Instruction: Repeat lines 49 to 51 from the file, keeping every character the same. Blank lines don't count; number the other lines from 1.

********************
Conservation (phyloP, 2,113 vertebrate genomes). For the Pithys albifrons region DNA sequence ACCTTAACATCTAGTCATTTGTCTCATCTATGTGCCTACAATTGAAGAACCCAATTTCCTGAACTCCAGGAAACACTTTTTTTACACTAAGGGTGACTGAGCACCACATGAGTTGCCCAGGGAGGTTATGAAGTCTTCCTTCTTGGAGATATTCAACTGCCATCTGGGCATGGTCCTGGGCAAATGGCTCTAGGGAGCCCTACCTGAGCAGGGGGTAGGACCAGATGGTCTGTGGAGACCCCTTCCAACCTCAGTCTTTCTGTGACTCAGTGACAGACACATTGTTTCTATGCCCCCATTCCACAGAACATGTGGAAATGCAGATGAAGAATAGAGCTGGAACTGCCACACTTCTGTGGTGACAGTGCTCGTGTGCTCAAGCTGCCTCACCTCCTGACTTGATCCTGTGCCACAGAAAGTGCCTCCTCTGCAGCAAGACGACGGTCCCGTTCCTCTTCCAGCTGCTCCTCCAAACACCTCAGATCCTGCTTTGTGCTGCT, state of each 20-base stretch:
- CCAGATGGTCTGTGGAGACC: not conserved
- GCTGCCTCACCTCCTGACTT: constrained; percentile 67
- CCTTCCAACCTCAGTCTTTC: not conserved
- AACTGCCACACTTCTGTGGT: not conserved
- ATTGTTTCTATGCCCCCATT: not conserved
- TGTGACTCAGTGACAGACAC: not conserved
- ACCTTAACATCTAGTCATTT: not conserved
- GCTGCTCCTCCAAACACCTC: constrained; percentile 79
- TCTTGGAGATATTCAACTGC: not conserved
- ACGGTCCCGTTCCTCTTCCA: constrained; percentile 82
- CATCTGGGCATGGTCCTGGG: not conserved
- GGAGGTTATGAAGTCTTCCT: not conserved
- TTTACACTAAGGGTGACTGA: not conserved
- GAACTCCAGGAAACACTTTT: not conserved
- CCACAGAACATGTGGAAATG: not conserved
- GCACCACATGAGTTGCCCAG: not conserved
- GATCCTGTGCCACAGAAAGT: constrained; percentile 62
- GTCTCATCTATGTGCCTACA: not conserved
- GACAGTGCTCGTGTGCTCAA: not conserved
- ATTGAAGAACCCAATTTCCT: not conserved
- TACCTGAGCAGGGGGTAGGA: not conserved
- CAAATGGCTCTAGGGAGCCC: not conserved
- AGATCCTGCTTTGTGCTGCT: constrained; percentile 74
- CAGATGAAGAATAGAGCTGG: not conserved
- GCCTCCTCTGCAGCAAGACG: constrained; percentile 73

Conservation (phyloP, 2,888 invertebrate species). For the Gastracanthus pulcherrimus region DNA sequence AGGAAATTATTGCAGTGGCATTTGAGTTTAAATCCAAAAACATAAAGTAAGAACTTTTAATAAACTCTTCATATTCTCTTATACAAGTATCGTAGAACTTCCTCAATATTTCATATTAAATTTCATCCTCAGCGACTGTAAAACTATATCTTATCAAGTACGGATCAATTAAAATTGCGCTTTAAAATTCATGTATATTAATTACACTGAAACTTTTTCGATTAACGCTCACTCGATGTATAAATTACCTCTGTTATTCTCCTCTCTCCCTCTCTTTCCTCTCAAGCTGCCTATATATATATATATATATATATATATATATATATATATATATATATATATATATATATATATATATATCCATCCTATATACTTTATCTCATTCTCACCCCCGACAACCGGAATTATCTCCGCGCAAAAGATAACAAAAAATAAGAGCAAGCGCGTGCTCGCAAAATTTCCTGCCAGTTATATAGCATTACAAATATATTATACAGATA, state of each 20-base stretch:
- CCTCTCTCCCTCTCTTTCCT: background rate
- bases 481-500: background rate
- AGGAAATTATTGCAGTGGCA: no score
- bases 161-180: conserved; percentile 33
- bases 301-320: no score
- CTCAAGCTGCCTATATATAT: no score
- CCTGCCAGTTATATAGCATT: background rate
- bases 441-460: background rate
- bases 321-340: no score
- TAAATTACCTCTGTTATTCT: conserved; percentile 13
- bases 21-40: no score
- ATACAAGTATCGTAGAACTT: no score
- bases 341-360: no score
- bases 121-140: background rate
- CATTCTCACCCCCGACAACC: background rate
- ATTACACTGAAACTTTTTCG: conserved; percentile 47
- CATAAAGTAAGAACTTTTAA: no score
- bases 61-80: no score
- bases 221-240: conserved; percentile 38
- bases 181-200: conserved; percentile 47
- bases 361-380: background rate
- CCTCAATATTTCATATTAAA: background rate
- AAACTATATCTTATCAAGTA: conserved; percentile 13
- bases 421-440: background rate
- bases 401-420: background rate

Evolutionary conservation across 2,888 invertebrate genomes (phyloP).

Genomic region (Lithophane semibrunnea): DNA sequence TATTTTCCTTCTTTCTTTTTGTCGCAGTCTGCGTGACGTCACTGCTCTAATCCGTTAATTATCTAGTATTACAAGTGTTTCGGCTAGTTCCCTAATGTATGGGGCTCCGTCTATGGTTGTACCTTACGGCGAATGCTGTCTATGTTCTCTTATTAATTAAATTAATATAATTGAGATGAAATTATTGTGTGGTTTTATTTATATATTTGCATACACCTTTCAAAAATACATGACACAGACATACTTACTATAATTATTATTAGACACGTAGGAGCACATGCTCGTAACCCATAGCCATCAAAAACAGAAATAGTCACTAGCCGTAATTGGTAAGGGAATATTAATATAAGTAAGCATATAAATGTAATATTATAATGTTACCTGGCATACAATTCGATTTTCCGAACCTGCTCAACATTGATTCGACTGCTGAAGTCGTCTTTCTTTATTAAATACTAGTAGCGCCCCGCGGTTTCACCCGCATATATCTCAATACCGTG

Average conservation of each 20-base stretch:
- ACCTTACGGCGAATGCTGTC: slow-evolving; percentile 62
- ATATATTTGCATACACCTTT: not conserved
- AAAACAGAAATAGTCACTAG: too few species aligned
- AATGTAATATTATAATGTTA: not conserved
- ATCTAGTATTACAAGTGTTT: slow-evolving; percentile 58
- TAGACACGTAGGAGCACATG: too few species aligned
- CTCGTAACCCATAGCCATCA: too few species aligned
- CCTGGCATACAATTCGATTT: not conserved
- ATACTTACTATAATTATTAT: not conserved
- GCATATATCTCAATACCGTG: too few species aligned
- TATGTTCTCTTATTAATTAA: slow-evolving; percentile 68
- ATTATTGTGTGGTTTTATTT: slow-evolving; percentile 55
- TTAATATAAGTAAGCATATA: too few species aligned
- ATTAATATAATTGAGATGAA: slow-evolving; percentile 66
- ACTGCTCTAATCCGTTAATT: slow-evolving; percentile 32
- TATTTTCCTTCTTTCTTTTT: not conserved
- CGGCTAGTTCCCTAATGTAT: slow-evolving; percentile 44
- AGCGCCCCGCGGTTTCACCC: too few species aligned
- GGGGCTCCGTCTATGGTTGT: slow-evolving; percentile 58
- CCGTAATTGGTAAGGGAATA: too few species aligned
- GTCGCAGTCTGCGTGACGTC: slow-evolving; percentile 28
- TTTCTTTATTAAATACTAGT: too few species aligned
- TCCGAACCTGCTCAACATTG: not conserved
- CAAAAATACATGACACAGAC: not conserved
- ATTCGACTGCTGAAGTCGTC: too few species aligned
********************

- CCTCAATATTTCATATTAAA: background rate
- AAACTATATCTTATCAAGTA: conserved; percentile 13
- bases 421-440: background rate